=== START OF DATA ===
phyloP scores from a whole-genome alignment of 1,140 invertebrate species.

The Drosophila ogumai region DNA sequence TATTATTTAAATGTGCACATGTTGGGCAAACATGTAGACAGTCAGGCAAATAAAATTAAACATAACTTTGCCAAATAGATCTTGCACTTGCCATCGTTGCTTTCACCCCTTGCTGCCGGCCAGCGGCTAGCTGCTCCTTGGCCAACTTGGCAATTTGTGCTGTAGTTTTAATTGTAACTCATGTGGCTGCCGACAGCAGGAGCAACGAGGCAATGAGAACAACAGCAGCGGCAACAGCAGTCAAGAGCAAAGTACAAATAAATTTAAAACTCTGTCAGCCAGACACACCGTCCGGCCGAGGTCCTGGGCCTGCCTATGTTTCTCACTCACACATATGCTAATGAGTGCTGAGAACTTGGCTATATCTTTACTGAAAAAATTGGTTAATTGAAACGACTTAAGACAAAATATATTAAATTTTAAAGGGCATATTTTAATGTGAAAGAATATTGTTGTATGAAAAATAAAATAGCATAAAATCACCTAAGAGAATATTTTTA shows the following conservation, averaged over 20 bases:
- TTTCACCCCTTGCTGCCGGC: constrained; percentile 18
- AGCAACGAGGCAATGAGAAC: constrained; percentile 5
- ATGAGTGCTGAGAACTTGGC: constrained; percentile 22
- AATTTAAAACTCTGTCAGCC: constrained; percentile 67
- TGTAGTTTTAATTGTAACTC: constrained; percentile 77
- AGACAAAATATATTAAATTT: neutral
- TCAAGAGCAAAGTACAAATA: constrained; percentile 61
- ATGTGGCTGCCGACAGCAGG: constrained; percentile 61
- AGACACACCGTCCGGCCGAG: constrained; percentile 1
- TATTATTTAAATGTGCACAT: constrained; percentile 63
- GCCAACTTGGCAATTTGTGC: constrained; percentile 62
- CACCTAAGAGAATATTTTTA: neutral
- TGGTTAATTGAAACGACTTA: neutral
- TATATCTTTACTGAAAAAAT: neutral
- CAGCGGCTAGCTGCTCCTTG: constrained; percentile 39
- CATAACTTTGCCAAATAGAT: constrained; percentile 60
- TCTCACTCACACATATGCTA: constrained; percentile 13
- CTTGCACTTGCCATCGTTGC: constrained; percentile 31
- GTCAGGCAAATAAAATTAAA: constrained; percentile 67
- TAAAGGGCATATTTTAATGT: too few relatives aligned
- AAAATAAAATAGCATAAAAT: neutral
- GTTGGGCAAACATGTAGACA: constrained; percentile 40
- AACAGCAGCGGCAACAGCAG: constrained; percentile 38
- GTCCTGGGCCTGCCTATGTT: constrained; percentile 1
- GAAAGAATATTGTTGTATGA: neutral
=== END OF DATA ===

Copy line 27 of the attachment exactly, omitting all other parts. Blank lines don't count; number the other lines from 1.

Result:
- GAAAGAATATTGTTGTATGA: neutral